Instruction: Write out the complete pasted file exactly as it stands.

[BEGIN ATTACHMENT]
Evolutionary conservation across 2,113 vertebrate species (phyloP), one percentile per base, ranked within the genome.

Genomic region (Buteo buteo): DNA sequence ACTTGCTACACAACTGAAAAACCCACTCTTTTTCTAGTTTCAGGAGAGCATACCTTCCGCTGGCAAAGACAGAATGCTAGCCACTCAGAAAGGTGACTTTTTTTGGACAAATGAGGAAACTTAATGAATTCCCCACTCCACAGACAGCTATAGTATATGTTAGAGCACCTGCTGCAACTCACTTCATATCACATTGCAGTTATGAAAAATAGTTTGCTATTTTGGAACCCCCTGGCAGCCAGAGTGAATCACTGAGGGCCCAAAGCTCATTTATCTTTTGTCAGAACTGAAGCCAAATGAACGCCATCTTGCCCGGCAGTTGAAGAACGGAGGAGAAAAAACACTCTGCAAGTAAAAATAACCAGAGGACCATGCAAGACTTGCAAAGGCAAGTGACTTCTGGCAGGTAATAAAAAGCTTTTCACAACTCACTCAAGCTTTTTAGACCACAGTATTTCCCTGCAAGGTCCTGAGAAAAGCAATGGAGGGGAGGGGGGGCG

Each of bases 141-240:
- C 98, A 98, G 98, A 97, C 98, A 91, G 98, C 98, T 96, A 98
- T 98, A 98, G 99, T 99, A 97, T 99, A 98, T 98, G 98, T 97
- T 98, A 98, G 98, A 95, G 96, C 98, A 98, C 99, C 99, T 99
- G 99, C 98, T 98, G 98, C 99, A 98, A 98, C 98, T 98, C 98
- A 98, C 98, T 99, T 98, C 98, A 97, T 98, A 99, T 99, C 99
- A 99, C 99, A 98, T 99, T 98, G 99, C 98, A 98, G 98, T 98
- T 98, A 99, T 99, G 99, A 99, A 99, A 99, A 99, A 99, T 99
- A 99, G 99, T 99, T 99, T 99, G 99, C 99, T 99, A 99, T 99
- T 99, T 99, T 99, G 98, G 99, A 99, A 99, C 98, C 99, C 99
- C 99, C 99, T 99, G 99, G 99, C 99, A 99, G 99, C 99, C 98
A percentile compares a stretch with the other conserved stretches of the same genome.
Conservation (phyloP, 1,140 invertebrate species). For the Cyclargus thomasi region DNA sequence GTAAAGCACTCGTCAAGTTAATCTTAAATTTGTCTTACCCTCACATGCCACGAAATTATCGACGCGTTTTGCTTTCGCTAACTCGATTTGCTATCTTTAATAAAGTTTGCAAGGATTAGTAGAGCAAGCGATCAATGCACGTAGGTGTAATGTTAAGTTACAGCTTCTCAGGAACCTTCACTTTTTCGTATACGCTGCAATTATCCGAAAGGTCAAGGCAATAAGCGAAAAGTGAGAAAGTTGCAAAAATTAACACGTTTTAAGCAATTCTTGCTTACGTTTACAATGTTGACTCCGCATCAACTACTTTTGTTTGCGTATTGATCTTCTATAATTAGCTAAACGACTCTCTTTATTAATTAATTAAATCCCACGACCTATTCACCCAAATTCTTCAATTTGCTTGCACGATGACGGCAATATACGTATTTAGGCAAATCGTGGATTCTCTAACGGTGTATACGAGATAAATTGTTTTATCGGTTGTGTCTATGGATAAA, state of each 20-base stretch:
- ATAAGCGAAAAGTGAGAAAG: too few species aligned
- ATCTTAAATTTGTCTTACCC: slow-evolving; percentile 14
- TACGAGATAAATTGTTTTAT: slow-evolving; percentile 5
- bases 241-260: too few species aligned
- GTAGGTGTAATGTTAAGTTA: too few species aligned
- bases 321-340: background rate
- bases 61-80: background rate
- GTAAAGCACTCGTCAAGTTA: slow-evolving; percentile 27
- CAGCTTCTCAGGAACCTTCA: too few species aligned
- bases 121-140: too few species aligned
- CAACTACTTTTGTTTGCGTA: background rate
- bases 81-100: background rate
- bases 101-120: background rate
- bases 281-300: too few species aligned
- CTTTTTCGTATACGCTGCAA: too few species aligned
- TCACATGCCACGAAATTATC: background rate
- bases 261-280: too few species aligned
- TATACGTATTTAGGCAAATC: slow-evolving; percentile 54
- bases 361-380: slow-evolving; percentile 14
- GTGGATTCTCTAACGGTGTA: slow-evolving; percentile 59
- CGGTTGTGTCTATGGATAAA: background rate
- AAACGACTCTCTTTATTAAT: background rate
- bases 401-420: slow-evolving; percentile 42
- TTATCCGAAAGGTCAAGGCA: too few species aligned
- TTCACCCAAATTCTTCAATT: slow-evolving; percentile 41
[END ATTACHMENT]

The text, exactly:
Evolutionary conservation across 2,113 vertebrate species (phyloP), one percentile per base, ranked within the genome.

Genomic region (Buteo buteo): DNA sequence ACTTGCTACACAACTGAAAAACCCACTCTTTTTCTAGTTTCAGGAGAGCATACCTTCCGCTGGCAAAGACAGAATGCTAGCCACTCAGAAAGGTGACTTTTTTTGGACAAATGAGGAAACTTAATGAATTCCCCACTCCACAGACAGCTATAGTATATGTTAGAGCACCTGCTGCAACTCACTTCATATCACATTGCAGTTATGAAAAATAGTTTGCTATTTTGGAACCCCCTGGCAGCCAGAGTGAATCACTGAGGGCCCAAAGCTCATTTATCTTTTGTCAGAACTGAAGCCAAATGAACGCCATCTTGCCCGGCAGTTGAAGAACGGAGGAGAAAAAACACTCTGCAAGTAAAAATAACCAGAGGACCATGCAAGACTTGCAAAGGCAAGTGACTTCTGGCAGGTAATAAAAAGCTTTTCACAACTCACTCAAGCTTTTTAGACCACAGTATTTCCCTGCAAGGTCCTGAGAAAAGCAATGGAGGGGAGGGGGGGCG

Each of bases 141-240:
- C 98, A 98, G 98, A 97, C 98, A 91, G 98, C 98, T 96, A 98
- T 98, A 98, G 99, T 99, A 97, T 99, A 98, T 98, G 98, T 97
- T 98, A 98, G 98, A 95, G 96, C 98, A 98, C 99, C 99, T 99
- G 99, C 98, T 98, G 98, C 99, A 98, A 98, C 98, T 98, C 98
- A 98, C 98, T 99, T 98, C 98, A 97, T 98, A 99, T 99, C 99
- A 99, C 99, A 98, T 99, T 98, G 99, C 98, A 98, G 98, T 98
- T 98, A 99, T 99, G 99, A 99, A 99, A 99, A 99, A 99, T 99
- A 99, G 99, T 99, T 99, T 99, G 99, C 99, T 99, A 99, T 99
- T 99, T 99, T 99, G 98, G 99, A 99, A 99, C 98, C 99, C 99
- C 99, C 99, T 99, G 99, G 99, C 99, A 99, G 99, C 99, C 98
A percentile compares a stretch with the other conserved stretches of the same genome.
Conservation (phyloP, 1,140 invertebrate species). For the Cyclargus thomasi region DNA sequence GTAAAGCACTCGTCAAGTTAATCTTAAATTTGTCTTACCCTCACATGCCACGAAATTATCGACGCGTTTTGCTTTCGCTAACTCGATTTGCTATCTTTAATAAAGTTTGCAAGGATTAGTAGAGCAAGCGATCAATGCACGTAGGTGTAATGTTAAGTTACAGCTTCTCAGGAACCTTCACTTTTTCGTATACGCTGCAATTATCCGAAAGGTCAAGGCAATAAGCGAAAAGTGAGAAAGTTGCAAAAATTAACACGTTTTAAGCAATTCTTGCTTACGTTTACAATGTTGACTCCGCATCAACTACTTTTGTTTGCGTATTGATCTTCTATAATTAGCTAAACGACTCTCTTTATTAATTAATTAAATCCCACGACCTATTCACCCAAATTCTTCAATTTGCTTGCACGATGACGGCAATATACGTATTTAGGCAAATCGTGGATTCTCTAACGGTGTATACGAGATAAATTGTTTTATCGGTTGTGTCTATGGATAAA, state of each 20-base stretch:
- ATAAGCGAAAAGTGAGAAAG: too few species aligned
- ATCTTAAATTTGTCTTACCC: slow-evolving; percentile 14
- TACGAGATAAATTGTTTTAT: slow-evolving; percentile 5
- bases 241-260: too few species aligned
- GTAGGTGTAATGTTAAGTTA: too few species aligned
- bases 321-340: background rate
- bases 61-80: background rate
- GTAAAGCACTCGTCAAGTTA: slow-evolving; percentile 27
- CAGCTTCTCAGGAACCTTCA: too few species aligned
- bases 121-140: too few species aligned
- CAACTACTTTTGTTTGCGTA: background rate
- bases 81-100: background rate
- bases 101-120: background rate
- bases 281-300: too few species aligned
- CTTTTTCGTATACGCTGCAA: too few species aligned
- TCACATGCCACGAAATTATC: background rate
- bases 261-280: too few species aligned
- TATACGTATTTAGGCAAATC: slow-evolving; percentile 54
- bases 361-380: slow-evolving; percentile 14
- GTGGATTCTCTAACGGTGTA: slow-evolving; percentile 59
- CGGTTGTGTCTATGGATAAA: background rate
- AAACGACTCTCTTTATTAAT: background rate
- bases 401-420: slow-evolving; percentile 42
- TTATCCGAAAGGTCAAGGCA: too few species aligned
- TTCACCCAAATTCTTCAATT: slow-evolving; percentile 41